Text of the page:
If you paid foreign income taxes, you might qualify to claim the foreign tax credit. The foreign tax credit helps relieve the burden of paying taxes twice on the same income. The credit is nonrefundable. You can have carryover and carryback for any amounts you can't use in the current tax year.
To claim the foreign tax credit, you must meet these:
The tax must be imposed on you.
You must have paid or accrued the tax.
The tax must be the legal and actual foreign tax liability.
The tax must be an income tax or a tax in lieu of income tax. This is a gain derived from capital, labor, or both.
Types of foreign income you might have paid foreign income taxes on include:
Compensation for services provided in that country
Interest paid by a payer located outside the United States
Dividends paid by a corporation located outside the United States
Gains on the sale of nondepreciable personal property sold while maintaining a tax home outside the United States.
You can claim either a foreign tax credit or a deduction for the foreign taxes paid. Usually, the credit will give you the larger tax savings. However, some restrictions on the credit might make the deduction the better option for you.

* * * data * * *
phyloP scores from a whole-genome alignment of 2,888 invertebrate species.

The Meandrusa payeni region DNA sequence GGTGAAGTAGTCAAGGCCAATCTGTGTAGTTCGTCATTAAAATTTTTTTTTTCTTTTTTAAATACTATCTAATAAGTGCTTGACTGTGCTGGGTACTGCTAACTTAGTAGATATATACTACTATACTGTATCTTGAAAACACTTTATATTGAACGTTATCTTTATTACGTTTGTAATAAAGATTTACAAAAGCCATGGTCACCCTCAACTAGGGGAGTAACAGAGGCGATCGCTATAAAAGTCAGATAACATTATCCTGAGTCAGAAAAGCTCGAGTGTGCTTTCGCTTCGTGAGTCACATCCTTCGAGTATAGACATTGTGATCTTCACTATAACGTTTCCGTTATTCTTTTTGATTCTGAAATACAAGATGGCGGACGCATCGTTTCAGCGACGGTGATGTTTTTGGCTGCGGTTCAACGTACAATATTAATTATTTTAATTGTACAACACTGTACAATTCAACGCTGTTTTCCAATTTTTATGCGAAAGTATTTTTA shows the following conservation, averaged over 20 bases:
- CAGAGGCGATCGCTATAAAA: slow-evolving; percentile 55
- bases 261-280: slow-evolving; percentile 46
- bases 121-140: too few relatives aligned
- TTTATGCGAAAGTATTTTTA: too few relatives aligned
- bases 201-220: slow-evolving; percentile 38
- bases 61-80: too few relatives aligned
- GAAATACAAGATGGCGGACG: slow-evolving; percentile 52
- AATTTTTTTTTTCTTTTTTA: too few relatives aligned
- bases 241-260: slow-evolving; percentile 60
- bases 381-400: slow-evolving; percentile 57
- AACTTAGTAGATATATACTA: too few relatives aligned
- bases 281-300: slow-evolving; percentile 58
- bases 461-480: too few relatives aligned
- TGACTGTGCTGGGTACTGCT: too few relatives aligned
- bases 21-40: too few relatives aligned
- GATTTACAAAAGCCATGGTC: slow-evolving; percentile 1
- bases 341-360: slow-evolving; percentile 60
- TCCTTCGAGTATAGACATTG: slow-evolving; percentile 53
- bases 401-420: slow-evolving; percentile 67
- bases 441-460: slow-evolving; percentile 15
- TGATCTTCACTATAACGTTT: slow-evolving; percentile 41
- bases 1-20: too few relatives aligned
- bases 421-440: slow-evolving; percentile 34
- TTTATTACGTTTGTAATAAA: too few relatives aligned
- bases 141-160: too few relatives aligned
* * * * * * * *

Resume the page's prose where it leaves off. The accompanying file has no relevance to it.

Some international mutual funds invest in foreign businesses and pay foreign income taxes. If you own shares in an international mutual fund, you might qualify to claim the foreign tax credit. See the Form 1099-DIV your mutual fund company sent you to find out.
You use Form 1116: Foreign Tax Credit to figure foreign tax credit. However, you can claim the credit directly on Form 1040 if you meet all of these conditions:
Your foreign income is only from unearned income, like:
Sales of non-income-producing property
Sales of property held for investment
The amount of foreign income taxes you paid isn't more than $300 -- or $600 if married filing jointly.
All of your foreign income is shown on a payee statement (Ex: Form 1099-DIV or Form 1099-INT).
You choose this procedure for the tax year.
To learn more, see Publication 514: Foreign Tax Credit for Individuals at www.irs.gov.